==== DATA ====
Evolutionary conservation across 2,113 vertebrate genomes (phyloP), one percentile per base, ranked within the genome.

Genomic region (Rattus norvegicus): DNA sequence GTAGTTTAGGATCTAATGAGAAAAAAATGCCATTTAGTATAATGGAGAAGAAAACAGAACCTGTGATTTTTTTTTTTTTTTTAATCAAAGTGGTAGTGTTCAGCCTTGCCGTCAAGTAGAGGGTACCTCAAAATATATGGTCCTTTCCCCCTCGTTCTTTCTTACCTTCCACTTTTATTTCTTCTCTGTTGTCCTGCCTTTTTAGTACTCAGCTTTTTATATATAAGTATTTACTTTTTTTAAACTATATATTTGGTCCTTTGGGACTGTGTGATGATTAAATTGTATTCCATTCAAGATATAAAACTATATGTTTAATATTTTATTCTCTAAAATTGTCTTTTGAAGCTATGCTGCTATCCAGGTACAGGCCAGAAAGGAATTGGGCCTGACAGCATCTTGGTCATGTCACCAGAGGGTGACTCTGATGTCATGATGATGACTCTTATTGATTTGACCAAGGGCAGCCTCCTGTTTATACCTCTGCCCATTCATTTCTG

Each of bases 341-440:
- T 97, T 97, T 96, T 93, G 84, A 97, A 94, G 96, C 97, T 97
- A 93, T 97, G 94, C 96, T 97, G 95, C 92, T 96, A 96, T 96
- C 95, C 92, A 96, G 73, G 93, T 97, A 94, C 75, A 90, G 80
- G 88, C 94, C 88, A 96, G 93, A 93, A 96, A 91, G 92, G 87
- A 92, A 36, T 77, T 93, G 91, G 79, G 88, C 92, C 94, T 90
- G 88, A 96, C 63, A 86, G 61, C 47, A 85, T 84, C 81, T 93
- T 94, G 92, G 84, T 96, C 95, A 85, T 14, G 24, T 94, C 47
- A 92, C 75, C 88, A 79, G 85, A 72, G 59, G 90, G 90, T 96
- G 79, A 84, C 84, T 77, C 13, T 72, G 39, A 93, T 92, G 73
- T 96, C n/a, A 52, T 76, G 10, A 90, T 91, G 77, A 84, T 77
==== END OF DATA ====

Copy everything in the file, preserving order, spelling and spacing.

Evolutionary conservation across 2,113 vertebrate genomes (phyloP), one percentile per base, ranked within the genome.

Genomic region (Rattus norvegicus): DNA sequence GTAGTTTAGGATCTAATGAGAAAAAAATGCCATTTAGTATAATGGAGAAGAAAACAGAACCTGTGATTTTTTTTTTTTTTTTAATCAAAGTGGTAGTGTTCAGCCTTGCCGTCAAGTAGAGGGTACCTCAAAATATATGGTCCTTTCCCCCTCGTTCTTTCTTACCTTCCACTTTTATTTCTTCTCTGTTGTCCTGCCTTTTTAGTACTCAGCTTTTTATATATAAGTATTTACTTTTTTTAAACTATATATTTGGTCCTTTGGGACTGTGTGATGATTAAATTGTATTCCATTCAAGATATAAAACTATATGTTTAATATTTTATTCTCTAAAATTGTCTTTTGAAGCTATGCTGCTATCCAGGTACAGGCCAGAAAGGAATTGGGCCTGACAGCATCTTGGTCATGTCACCAGAGGGTGACTCTGATGTCATGATGATGACTCTTATTGATTTGACCAAGGGCAGCCTCCTGTTTATACCTCTGCCCATTCATTTCTG

Each of bases 341-440:
- T 97, T 97, T 96, T 93, G 84, A 97, A 94, G 96, C 97, T 97
- A 93, T 97, G 94, C 96, T 97, G 95, C 92, T 96, A 96, T 96
- C 95, C 92, A 96, G 73, G 93, T 97, A 94, C 75, A 90, G 80
- G 88, C 94, C 88, A 96, G 93, A 93, A 96, A 91, G 92, G 87
- A 92, A 36, T 77, T 93, G 91, G 79, G 88, C 92, C 94, T 90
- G 88, A 96, C 63, A 86, G 61, C 47, A 85, T 84, C 81, T 93
- T 94, G 92, G 84, T 96, C 95, A 85, T 14, G 24, T 94, C 47
- A 92, C 75, C 88, A 79, G 85, A 72, G 59, G 90, G 90, T 96
- G 79, A 84, C 84, T 77, C 13, T 72, G 39, A 93, T 92, G 73
- T 96, C n/a, A 52, T 76, G 10, A 90, T 91, G 77, A 84, T 77